by Diane Attwell Palfrey
A couple of years ago, I was approached by an Oakville artist who wanted me to write her “artist statement”. Most of my recent work was dabbling in poetry and I wasn’t sure I was up for the challenge. The right message was so important to the artist and after some consideration, I agreed to write the text for a specific piece of art that was featured in the exhibition.
I spent a few hours researching “the artist statement”. Ideas on how to write an artist statement are as diverse as writing bios. Everyone has an opinion of content, length and what is considered appropriate. But after several e-mail messages, a few phone calls, several pictures of the work in progress and the finished piece – I was able to construct the first draft.
This artist is known for her work with the model – sculpting and painting the nude. Her work is organic, raw and primal. It was paramount that the statement conveyed her truths, but that the piece be open to interpretation by the viewer. I also had to ensure that I wasn’t putting my spin into the verbiage. I kept reminding myself that my ideas about the huge canvas covered with entwined bodies – were merely my ideas and I didn’t want my thoughts to impact the reader. It was a difficult task with such a beautifully haunting piece of work. During our conversations, I found that the artist’s beliefs and visions for her work are very similar to my ideas about poetry. I like my work to convey who I am, but at the same time I like some ambiguity so the reader can walk away with their own viewpoint.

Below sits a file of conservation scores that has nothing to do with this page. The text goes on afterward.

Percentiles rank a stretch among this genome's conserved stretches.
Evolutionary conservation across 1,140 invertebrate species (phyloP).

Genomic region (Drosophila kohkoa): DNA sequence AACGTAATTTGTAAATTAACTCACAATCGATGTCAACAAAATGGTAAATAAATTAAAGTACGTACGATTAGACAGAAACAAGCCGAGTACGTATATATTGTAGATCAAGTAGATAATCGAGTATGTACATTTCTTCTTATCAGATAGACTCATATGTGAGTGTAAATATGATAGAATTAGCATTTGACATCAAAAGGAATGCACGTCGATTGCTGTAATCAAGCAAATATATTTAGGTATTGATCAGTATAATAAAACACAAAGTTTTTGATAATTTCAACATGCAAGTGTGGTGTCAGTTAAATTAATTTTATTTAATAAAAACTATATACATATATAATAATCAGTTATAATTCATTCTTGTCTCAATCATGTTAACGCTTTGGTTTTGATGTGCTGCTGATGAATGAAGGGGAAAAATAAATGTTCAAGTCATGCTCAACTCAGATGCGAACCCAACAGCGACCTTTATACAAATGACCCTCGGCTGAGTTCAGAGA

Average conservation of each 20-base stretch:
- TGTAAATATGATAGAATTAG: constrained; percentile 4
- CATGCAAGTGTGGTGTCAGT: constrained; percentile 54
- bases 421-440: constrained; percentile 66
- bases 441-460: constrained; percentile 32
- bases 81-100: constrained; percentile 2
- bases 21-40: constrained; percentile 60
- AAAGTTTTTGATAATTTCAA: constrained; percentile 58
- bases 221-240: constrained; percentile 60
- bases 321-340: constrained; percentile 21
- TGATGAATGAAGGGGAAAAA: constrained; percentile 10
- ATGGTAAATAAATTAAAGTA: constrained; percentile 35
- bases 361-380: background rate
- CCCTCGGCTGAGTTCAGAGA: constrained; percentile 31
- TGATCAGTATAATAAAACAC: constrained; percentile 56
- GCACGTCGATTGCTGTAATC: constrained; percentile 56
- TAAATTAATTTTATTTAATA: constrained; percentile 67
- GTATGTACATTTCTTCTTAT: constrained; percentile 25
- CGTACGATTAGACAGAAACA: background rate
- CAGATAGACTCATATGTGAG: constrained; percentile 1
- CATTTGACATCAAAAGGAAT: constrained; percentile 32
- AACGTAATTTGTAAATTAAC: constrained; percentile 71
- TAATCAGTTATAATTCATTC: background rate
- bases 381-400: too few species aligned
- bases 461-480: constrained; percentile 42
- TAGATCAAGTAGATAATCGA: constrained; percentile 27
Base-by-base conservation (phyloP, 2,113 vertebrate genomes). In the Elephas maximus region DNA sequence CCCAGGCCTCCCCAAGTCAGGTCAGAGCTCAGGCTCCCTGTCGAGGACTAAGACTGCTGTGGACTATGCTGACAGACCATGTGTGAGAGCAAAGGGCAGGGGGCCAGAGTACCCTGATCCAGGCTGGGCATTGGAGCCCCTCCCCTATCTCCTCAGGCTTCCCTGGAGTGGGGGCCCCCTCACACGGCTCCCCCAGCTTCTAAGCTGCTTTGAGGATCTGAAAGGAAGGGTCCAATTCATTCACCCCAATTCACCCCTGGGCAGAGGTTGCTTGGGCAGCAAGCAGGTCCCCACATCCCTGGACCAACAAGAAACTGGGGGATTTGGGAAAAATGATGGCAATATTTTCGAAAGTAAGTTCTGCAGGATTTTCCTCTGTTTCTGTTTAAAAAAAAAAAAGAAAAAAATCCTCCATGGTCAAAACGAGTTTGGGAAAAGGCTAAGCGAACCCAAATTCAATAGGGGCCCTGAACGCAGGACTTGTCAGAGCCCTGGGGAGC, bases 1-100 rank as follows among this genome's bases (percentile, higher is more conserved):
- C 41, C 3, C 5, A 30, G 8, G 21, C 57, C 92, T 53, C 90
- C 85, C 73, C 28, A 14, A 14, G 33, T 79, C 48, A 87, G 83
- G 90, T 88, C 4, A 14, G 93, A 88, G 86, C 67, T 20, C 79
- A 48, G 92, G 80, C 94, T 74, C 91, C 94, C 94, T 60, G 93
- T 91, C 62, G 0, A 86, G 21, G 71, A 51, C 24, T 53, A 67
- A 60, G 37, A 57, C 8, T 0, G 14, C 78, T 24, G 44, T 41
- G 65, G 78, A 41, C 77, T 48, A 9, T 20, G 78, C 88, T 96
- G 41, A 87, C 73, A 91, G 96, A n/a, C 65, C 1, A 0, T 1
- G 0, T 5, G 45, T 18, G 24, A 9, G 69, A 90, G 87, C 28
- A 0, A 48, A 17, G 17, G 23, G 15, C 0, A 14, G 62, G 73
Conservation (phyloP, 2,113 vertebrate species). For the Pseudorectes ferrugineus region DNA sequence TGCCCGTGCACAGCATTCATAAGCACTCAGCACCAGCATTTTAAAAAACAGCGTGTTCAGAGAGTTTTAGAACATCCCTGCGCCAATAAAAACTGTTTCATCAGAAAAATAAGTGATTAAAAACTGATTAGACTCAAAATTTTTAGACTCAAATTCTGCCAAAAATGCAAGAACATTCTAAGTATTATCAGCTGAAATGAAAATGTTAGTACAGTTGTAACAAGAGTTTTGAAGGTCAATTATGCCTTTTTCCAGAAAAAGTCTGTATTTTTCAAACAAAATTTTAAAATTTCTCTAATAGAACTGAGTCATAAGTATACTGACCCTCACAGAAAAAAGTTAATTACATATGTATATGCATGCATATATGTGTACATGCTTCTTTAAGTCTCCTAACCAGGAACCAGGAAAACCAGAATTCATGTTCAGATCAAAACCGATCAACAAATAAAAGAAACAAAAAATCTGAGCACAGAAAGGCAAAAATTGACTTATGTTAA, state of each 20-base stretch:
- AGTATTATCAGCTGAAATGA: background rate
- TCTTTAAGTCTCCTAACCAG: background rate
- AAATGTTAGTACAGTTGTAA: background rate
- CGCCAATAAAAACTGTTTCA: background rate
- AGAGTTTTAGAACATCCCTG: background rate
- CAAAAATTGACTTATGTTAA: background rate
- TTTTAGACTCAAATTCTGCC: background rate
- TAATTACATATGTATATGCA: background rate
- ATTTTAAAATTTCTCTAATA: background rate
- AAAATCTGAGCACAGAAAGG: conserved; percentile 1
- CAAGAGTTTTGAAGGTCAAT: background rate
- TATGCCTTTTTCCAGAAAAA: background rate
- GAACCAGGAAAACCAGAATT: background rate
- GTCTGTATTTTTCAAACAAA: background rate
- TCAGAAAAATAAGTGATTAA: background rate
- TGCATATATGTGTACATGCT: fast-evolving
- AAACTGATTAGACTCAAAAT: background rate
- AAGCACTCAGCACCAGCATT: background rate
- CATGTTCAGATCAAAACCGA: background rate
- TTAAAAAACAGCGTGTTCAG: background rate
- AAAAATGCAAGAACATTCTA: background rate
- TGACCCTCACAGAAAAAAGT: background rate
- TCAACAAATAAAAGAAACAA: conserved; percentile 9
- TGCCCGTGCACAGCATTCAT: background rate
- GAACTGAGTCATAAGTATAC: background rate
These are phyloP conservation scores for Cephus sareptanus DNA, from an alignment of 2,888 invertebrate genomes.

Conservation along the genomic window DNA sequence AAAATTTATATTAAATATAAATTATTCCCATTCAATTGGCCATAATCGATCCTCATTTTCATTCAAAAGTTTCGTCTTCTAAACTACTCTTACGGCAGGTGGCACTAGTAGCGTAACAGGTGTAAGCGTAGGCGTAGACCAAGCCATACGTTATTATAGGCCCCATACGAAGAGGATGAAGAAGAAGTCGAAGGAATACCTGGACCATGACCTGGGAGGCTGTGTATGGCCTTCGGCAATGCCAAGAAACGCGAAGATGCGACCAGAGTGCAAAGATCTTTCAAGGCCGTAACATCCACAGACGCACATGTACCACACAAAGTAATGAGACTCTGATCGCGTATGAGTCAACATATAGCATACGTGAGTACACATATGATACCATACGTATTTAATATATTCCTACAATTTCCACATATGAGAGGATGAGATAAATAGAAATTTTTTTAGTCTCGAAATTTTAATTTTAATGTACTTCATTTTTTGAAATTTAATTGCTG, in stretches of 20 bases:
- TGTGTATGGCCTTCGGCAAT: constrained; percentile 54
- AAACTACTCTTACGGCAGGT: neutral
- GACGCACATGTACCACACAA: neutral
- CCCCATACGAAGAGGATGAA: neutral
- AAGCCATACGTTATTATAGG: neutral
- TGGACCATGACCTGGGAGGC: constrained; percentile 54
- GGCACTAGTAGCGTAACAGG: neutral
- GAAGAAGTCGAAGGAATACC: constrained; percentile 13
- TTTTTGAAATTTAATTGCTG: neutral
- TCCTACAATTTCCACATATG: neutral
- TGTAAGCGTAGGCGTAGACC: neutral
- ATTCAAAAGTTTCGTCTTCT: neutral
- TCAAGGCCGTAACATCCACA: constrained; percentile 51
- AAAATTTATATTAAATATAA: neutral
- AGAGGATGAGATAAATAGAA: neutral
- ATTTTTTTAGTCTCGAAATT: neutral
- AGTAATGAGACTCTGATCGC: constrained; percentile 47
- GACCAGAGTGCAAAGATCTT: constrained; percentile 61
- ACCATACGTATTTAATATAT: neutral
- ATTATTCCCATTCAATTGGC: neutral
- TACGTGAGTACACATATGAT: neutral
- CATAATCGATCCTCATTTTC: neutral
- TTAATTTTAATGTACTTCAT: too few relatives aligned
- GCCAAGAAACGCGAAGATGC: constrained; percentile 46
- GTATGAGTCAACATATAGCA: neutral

The final statement was several paragraphs and captured the essence of the
artist and her work – with just enough evasiveness to leave the audience
creating their own opinions. I feel about art the way I feel about poetry. And the late Gilda Radnor summoned it up beautifully in her quote “I always wanted a happy ending… Now I’ve learned, the hard way, that some poems don’t rhyme, and some stories don’t have a clear beginning, middle and end. Life is about not knowing, having to change, taking the moment and making the best of it without knowing what’s going to happen next. Delicious ambiguity.”
Note* As payment for my services, the artist let me select a piece of work from one of her collections. It is now proudly displayed in my home. As writers, we have numerous opportunities to use our craft. Sometimes all we need to do is just meander outside of the box.
Diane was born in Toronto and has lived in Cambridge for the past twenty-two
years. She is a poet and prose writer. Diane is a member of the Cambridge
Writers Collective and has poetry published by the Waterloo-Wellington CAA,
Serengeti Press, Craigleigh Press, Hammered Out, The Ontario Poetry Society,
Cruickston Charitable Research Reserve/RARE, & Ascent Aspirations Magazine. Diane is also the first place winner of the Cambridge Arts Festival Poetry Contest for 2009 and 2010.